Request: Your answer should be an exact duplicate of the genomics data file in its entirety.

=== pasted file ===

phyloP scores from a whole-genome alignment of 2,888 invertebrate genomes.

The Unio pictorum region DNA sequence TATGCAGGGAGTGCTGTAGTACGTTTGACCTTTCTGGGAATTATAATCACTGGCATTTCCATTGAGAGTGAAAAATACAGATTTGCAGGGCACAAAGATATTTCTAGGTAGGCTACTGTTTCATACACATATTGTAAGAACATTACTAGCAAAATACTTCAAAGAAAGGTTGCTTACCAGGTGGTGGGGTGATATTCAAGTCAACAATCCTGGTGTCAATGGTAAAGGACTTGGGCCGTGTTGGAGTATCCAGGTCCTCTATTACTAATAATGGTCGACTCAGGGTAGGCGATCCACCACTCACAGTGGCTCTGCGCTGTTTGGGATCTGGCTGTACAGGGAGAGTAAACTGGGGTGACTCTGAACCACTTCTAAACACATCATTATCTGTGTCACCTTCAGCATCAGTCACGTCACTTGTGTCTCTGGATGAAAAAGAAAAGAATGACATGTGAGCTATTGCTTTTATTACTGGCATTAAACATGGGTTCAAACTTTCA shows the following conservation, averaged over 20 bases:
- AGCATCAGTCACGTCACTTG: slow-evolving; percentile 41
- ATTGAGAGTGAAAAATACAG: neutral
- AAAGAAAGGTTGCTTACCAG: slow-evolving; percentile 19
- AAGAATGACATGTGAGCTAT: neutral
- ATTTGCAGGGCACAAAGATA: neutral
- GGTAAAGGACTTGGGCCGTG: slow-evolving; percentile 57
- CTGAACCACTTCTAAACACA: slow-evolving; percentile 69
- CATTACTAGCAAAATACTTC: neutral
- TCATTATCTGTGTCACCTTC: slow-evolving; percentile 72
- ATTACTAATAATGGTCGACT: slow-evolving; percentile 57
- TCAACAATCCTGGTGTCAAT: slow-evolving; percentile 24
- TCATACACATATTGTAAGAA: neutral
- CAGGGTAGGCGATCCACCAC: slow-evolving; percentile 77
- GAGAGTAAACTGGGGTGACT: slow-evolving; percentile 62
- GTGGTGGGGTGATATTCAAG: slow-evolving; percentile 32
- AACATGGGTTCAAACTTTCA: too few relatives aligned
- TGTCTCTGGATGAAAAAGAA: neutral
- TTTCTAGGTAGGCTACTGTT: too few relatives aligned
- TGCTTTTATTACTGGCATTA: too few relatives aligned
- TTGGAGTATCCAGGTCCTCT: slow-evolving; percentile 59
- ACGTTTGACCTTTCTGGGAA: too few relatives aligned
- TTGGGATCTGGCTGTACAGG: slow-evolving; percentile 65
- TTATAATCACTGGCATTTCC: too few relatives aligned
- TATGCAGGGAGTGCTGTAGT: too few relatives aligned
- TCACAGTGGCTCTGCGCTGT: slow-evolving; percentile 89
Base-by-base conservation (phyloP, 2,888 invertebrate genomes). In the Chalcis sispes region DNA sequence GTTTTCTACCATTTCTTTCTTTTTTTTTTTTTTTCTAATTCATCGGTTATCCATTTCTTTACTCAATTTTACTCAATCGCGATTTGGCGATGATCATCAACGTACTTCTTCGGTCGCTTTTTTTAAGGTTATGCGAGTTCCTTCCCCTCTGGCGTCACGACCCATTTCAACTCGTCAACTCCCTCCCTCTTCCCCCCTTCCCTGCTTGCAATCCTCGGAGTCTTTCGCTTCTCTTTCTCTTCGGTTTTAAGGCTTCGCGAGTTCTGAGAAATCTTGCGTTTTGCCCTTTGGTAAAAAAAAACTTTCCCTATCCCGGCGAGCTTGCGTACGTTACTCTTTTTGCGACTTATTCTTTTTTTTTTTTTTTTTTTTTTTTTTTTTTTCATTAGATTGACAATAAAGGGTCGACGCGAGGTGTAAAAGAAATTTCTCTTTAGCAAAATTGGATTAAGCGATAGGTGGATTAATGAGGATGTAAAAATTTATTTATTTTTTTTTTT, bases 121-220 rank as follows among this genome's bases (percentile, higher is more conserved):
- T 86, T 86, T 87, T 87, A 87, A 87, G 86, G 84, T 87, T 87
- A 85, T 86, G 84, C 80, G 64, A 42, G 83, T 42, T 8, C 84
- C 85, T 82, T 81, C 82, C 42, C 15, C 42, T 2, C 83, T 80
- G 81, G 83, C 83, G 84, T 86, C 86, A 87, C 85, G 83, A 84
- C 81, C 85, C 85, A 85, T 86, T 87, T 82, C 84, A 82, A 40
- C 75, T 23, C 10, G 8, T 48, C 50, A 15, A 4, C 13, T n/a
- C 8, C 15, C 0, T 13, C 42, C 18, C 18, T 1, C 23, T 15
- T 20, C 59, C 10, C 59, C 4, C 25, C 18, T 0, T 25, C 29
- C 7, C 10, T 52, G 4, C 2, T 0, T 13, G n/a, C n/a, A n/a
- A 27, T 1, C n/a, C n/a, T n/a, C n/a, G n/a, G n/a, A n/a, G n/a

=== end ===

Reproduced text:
phyloP scores from a whole-genome alignment of 2,888 invertebrate genomes.

The Unio pictorum region DNA sequence TATGCAGGGAGTGCTGTAGTACGTTTGACCTTTCTGGGAATTATAATCACTGGCATTTCCATTGAGAGTGAAAAATACAGATTTGCAGGGCACAAAGATATTTCTAGGTAGGCTACTGTTTCATACACATATTGTAAGAACATTACTAGCAAAATACTTCAAAGAAAGGTTGCTTACCAGGTGGTGGGGTGATATTCAAGTCAACAATCCTGGTGTCAATGGTAAAGGACTTGGGCCGTGTTGGAGTATCCAGGTCCTCTATTACTAATAATGGTCGACTCAGGGTAGGCGATCCACCACTCACAGTGGCTCTGCGCTGTTTGGGATCTGGCTGTACAGGGAGAGTAAACTGGGGTGACTCTGAACCACTTCTAAACACATCATTATCTGTGTCACCTTCAGCATCAGTCACGTCACTTGTGTCTCTGGATGAAAAAGAAAAGAATGACATGTGAGCTATTGCTTTTATTACTGGCATTAAACATGGGTTCAAACTTTCA shows the following conservation, averaged over 20 bases:
- AGCATCAGTCACGTCACTTG: slow-evolving; percentile 41
- ATTGAGAGTGAAAAATACAG: neutral
- AAAGAAAGGTTGCTTACCAG: slow-evolving; percentile 19
- AAGAATGACATGTGAGCTAT: neutral
- ATTTGCAGGGCACAAAGATA: neutral
- GGTAAAGGACTTGGGCCGTG: slow-evolving; percentile 57
- CTGAACCACTTCTAAACACA: slow-evolving; percentile 69
- CATTACTAGCAAAATACTTC: neutral
- TCATTATCTGTGTCACCTTC: slow-evolving; percentile 72
- ATTACTAATAATGGTCGACT: slow-evolving; percentile 57
- TCAACAATCCTGGTGTCAAT: slow-evolving; percentile 24
- TCATACACATATTGTAAGAA: neutral
- CAGGGTAGGCGATCCACCAC: slow-evolving; percentile 77
- GAGAGTAAACTGGGGTGACT: slow-evolving; percentile 62
- GTGGTGGGGTGATATTCAAG: slow-evolving; percentile 32
- AACATGGGTTCAAACTTTCA: too few relatives aligned
- TGTCTCTGGATGAAAAAGAA: neutral
- TTTCTAGGTAGGCTACTGTT: too few relatives aligned
- TGCTTTTATTACTGGCATTA: too few relatives aligned
- TTGGAGTATCCAGGTCCTCT: slow-evolving; percentile 59
- ACGTTTGACCTTTCTGGGAA: too few relatives aligned
- TTGGGATCTGGCTGTACAGG: slow-evolving; percentile 65
- TTATAATCACTGGCATTTCC: too few relatives aligned
- TATGCAGGGAGTGCTGTAGT: too few relatives aligned
- TCACAGTGGCTCTGCGCTGT: slow-evolving; percentile 89
Base-by-base conservation (phyloP, 2,888 invertebrate genomes). In the Chalcis sispes region DNA sequence GTTTTCTACCATTTCTTTCTTTTTTTTTTTTTTTCTAATTCATCGGTTATCCATTTCTTTACTCAATTTTACTCAATCGCGATTTGGCGATGATCATCAACGTACTTCTTCGGTCGCTTTTTTTAAGGTTATGCGAGTTCCTTCCCCTCTGGCGTCACGACCCATTTCAACTCGTCAACTCCCTCCCTCTTCCCCCCTTCCCTGCTTGCAATCCTCGGAGTCTTTCGCTTCTCTTTCTCTTCGGTTTTAAGGCTTCGCGAGTTCTGAGAAATCTTGCGTTTTGCCCTTTGGTAAAAAAAAACTTTCCCTATCCCGGCGAGCTTGCGTACGTTACTCTTTTTGCGACTTATTCTTTTTTTTTTTTTTTTTTTTTTTTTTTTTTTCATTAGATTGACAATAAAGGGTCGACGCGAGGTGTAAAAGAAATTTCTCTTTAGCAAAATTGGATTAAGCGATAGGTGGATTAATGAGGATGTAAAAATTTATTTATTTTTTTTTTT, bases 121-220 rank as follows among this genome's bases (percentile, higher is more conserved):
- T 86, T 86, T 87, T 87, A 87, A 87, G 86, G 84, T 87, T 87
- A 85, T 86, G 84, C 80, G 64, A 42, G 83, T 42, T 8, C 84
- C 85, T 82, T 81, C 82, C 42, C 15, C 42, T 2, C 83, T 80
- G 81, G 83, C 83, G 84, T 86, C 86, A 87, C 85, G 83, A 84
- C 81, C 85, C 85, A 85, T 86, T 87, T 82, C 84, A 82, A 40
- C 75, T 23, C 10, G 8, T 48, C 50, A 15, A 4, C 13, T n/a
- C 8, C 15, C 0, T 13, C 42, C 18, C 18, T 1, C 23, T 15
- T 20, C 59, C 10, C 59, C 4, C 25, C 18, T 0, T 25, C 29
- C 7, C 10, T 52, G 4, C 2, T 0, T 13, G n/a, C n/a, A n/a
- A 27, T 1, C n/a, C n/a, T n/a, C n/a, G n/a, G n/a, A n/a, G n/a